hort.net Seasonal photo, (c) 2006 Christopher P. Lindsey, All Rights Reserved: do not copy
articles | gallery of plants | blog | tech blog | plant profiles | patents | mailing lists | top stories | links | shorturl service | tom clothier's archive0
Gallery of Plants
Tech Blog
Plant Profiles
Mailing Lists
    Search ALL lists
    Search help
    Subscription info
Top Stories
sHORTurl service
Tom Clothier's Archive
 Top Stories
Disease could hit Britain's trees hard

Ten of the best snowdrop cultivars

Plant protein database helps identify plant gene functions

Dendroclimatologists record history through trees

Potato beetle could be thwarted through gene manipulation

Hawaii expands coffee farm quarantine

Study explains flower petal loss

Unauthorized use of a plant doesn't invalidate it's patent

RSS story archive


  • Subject: Re: [iris-photos] Re: IB: CHAMPAGNE ENCORE
  • From: Laurie Flynn amnemachin@yahoo.com
  • Date: Thu, 7 Nov 2002 09:40:24 -0800 (PST)

Thanks for the info, Laurie!  And btw, I love your photos - been checking them out/drooling over them for a few years!  Great job growing as well as photographing.

-Laurie  :)

 laurief <laurief@paulbunyan.net> wrote:

>I'm curious: how do you get these irises that you plant in the summer to
>bloom in the same season? I'm in the same approximate USDA zone as
>you, and in my limited experience, and from what I've read and heard from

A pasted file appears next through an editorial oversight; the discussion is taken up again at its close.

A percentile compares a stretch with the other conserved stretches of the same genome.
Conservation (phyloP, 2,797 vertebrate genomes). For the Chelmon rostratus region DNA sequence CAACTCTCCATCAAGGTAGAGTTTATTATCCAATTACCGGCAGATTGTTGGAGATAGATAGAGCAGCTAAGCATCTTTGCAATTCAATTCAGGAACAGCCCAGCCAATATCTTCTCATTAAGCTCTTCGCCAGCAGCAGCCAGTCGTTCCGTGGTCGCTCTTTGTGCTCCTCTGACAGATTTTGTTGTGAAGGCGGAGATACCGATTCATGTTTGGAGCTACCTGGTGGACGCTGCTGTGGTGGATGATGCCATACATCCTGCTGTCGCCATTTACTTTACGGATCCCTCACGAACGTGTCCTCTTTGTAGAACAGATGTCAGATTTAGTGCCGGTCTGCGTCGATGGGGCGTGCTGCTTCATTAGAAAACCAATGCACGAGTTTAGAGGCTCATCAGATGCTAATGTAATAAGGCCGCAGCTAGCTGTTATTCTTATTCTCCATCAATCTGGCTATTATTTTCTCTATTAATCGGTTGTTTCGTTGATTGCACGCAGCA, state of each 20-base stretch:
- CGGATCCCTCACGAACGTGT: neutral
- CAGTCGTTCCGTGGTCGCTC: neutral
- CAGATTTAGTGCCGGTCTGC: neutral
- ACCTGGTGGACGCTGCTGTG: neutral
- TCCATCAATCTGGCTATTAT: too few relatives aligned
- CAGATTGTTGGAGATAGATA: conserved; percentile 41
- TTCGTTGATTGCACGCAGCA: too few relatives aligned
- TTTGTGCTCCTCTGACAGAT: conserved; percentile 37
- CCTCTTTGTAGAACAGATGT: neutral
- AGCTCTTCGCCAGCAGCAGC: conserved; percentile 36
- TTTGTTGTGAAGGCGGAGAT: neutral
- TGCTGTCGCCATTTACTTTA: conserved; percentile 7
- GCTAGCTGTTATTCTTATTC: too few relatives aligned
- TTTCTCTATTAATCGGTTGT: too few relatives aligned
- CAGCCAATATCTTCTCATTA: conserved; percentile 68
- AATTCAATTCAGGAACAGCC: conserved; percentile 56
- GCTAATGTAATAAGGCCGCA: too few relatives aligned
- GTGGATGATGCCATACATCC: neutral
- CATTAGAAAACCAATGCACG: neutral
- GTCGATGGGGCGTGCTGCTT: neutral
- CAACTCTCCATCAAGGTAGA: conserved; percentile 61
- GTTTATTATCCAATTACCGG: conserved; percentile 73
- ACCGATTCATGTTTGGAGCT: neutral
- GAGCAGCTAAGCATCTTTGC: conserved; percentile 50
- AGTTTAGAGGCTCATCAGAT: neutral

>others around here, one plants irises in the summer, and if one is lucky
>(about 50/50), bloom will occur late the following spring. What great trick
>am I missing? :)

Hi Laurie (great name, btw ;-) ),

There is no trick, and the late bloom I sometimes enjoy on rebloomer
transplants has nothing at all to do with anything I am or am not doing
for them. If I get a late stalk like that, it is because the rebloom
stalk was already "set" in the original garden from which it was shipped
to me. If I receive reblooming irises from a warmer climate with
significantly earlier spring bloom than I have here, there's a decent
chance the rhizome will already be preparing for rebloom before it's dug
out of its original garden. When it arrives here and I plant it in my
garden, it just continues the rebloom stalk development it already
started in its original garden. In my very short-season climate, it's
quite common for new transplants that do manage to put up a late stalk in
their first season to never do so again once they are fully acclimated
(though the survivors will continue to bloom in the spring).

Sadly, some new transplants that try to send up late stalks here get
frozen out before the stalks can fully develop. I lost half a dozen or
so stalks to freezing weather this year, and it's unlikely those '02
transplants will be able to develop new increases quickly enough to
provide any bloom for me next spring. Oh well. You get a little, you
give a little.


USDA zone 3b, AHS zone 4 - northern MN
clay soil

Your use of Yahoo! Groups is subject to http://docs.yahoo.com/info/terms/

Do you Yahoo!?
U2 on LAUNCH - Exclusive medley & videos from Greatest Hits CD
Your use of Yahoo! Groups is subject to the Yahoo! Terms of Service.

 © 1995-2015 Mallorn Computing, Inc.All Rights Reserved.
Our Privacy Statement
Other Mailing lists | Author Index | Date Index | Subject Index | Thread Index